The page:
To my knowledge, there are two main techniques for creating unique values in 
Racket: `gensym` and structure type generativity. The former seems to be 
bulletproof — a value created with `gensym` will never be `equal?` to anything 
except itself – but the latter isn’t. Using reflective operations, it’s 
possible to circumvent the encapsulation afforded by the module system.

To provide an example, `racket/contract` exports a value called 
`the-unsupplied-arg`, which is created using the usual structure type 
generativity trick:

    (define-struct the-unsupplied-arg ())
    (define the-unsupplied-arg (make-the-unsupplied-arg))
    (provide the-unsupplied-arg)

The constructor is not exported, and this value is intended to be unique. 
However, if we can arrange for the contract library to be loaded on our terms, 
we can thwart this encapsulation by supplying it with a weaker inspector:

    #lang racket/base

    (define the-unsupplied-arg
      (parameterize ([current-inspector (make-inspector)])
        (dynamic-require 'racket/contract 'the-unsupplied-arg)))

    (define-values [info skipped?] (struct-info the-unsupplied-arg))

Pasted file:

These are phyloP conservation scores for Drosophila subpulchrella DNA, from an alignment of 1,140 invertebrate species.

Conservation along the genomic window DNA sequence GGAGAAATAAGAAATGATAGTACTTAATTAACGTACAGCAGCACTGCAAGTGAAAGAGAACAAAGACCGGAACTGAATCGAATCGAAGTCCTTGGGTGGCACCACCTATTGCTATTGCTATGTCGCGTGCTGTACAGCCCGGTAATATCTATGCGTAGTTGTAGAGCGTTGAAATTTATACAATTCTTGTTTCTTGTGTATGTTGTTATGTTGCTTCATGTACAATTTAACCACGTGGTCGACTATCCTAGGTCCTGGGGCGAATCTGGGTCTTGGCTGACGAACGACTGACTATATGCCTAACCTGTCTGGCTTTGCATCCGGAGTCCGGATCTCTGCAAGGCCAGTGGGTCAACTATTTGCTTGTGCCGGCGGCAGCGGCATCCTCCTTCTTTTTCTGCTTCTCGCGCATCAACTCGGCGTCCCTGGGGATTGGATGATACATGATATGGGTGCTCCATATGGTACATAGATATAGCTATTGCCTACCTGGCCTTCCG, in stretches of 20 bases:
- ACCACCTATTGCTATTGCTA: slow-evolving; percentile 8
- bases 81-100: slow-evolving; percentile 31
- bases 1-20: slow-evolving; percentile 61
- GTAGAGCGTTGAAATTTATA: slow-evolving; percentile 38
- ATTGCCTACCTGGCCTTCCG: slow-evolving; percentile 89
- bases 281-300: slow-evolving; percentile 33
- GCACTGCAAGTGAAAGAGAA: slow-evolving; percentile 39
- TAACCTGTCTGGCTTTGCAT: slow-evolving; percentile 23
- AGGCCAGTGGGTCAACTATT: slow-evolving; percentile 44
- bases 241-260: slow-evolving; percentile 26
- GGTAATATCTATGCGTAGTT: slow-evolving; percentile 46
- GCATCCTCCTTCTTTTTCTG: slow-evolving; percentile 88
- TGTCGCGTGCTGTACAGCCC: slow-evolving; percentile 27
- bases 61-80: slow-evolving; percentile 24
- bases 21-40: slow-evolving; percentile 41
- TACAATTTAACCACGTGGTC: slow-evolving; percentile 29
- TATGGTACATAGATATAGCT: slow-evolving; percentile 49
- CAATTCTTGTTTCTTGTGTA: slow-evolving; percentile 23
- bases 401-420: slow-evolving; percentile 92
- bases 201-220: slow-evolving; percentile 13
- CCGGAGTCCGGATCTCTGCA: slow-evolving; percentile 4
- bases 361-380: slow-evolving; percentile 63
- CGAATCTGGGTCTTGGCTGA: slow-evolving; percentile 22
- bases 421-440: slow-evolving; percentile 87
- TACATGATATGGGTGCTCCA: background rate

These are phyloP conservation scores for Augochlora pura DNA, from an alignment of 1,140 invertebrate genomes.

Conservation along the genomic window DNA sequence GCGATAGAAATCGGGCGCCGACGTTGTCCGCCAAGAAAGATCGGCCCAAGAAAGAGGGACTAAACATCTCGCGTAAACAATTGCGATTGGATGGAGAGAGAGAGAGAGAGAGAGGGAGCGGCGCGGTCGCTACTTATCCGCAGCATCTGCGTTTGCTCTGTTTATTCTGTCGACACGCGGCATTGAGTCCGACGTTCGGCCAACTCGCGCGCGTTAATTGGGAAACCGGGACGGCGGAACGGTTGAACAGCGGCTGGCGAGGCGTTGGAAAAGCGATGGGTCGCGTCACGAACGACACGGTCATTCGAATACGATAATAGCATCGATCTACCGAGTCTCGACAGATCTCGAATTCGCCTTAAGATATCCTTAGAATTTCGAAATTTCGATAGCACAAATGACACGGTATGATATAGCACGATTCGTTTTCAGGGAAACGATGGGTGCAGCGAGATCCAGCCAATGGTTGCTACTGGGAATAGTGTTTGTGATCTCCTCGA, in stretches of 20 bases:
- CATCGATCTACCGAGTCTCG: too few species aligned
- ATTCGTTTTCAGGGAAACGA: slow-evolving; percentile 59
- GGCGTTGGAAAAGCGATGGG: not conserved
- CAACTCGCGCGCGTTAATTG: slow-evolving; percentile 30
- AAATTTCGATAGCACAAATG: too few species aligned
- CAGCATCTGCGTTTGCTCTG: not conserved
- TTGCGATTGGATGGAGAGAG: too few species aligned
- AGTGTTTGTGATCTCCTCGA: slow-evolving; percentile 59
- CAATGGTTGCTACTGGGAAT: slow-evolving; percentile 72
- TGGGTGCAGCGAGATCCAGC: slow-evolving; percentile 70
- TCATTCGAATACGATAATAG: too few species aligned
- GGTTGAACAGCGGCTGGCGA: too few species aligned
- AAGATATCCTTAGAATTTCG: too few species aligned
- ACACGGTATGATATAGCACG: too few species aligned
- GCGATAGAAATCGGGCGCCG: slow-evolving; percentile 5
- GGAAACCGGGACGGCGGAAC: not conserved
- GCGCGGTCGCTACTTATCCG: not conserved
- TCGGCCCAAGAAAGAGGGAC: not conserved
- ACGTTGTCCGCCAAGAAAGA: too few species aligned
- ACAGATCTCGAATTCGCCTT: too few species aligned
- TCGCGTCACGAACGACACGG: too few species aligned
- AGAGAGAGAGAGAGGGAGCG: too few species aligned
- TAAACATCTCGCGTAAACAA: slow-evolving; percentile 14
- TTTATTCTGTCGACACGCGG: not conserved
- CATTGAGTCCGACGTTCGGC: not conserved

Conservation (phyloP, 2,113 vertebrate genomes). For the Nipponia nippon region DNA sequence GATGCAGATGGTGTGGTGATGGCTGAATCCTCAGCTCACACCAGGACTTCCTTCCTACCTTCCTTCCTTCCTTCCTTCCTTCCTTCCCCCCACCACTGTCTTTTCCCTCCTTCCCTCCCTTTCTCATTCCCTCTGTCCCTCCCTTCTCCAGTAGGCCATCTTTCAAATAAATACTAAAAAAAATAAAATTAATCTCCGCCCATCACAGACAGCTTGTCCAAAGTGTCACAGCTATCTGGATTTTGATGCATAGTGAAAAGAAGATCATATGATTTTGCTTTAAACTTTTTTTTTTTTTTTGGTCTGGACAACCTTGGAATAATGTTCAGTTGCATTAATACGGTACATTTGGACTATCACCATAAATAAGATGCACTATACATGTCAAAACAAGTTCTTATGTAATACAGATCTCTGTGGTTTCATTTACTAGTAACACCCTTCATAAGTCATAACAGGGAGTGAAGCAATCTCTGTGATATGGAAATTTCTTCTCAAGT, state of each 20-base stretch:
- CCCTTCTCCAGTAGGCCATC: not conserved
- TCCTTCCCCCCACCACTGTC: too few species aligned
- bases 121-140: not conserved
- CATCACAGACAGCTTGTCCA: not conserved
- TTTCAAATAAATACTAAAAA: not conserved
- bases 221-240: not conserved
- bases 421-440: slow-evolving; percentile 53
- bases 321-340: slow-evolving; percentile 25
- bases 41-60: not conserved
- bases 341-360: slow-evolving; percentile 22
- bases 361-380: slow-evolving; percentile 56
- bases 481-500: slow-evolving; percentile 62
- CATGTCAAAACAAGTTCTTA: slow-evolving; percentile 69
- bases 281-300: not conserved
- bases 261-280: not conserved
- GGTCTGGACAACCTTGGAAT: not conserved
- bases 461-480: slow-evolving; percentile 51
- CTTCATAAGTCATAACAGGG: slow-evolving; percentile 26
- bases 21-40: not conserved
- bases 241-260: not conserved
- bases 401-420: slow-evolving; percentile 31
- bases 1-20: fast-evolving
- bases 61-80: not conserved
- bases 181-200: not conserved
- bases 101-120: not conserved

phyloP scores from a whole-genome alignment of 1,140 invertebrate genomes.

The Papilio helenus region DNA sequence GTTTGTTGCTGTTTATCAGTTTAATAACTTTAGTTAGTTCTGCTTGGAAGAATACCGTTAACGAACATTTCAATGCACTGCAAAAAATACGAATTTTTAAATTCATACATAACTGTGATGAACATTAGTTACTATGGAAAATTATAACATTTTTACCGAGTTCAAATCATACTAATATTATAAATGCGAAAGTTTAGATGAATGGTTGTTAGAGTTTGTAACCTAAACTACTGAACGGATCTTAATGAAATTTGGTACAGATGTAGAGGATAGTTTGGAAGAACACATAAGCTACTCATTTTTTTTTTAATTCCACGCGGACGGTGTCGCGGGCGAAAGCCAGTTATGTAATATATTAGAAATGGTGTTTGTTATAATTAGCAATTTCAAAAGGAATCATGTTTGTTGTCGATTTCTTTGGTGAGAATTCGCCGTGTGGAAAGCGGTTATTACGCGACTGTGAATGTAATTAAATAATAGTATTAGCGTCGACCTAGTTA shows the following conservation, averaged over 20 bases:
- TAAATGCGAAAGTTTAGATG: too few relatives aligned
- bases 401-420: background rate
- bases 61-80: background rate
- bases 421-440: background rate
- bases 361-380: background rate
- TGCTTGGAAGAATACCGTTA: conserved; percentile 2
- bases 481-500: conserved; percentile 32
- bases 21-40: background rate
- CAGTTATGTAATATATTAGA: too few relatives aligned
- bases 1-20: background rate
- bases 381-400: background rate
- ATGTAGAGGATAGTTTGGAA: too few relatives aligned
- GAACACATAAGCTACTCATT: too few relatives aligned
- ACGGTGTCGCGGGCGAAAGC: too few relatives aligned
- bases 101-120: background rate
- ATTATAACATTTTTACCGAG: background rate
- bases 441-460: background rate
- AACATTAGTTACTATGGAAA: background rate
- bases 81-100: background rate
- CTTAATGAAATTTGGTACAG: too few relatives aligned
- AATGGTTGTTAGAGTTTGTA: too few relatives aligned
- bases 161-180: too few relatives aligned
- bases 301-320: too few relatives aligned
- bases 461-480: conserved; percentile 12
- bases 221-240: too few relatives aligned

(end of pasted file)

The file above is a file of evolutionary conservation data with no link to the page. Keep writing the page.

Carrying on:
(define another-unsupplied-arg ((struct-type-make-constructor info)))

    (equal? the-unsupplied-arg another-unsupplied-arg) ; => #t
    (eq? the-unsupplied-arg another-unsupplied-arg)    ; => #f

Perhaps this isn’t the end of the world, as after all, we can’t do anything 
especially nefarious with this value, and we wouldn’t be able to do it in the 
first place if we didn’t have complete control of the inspector hierarchy. 
Still, it seems a little unsatisfying.

So, my question: is there any way to create a structure type for which there 
can truly ever only be one instance? If not, is there a fundamental reason why 


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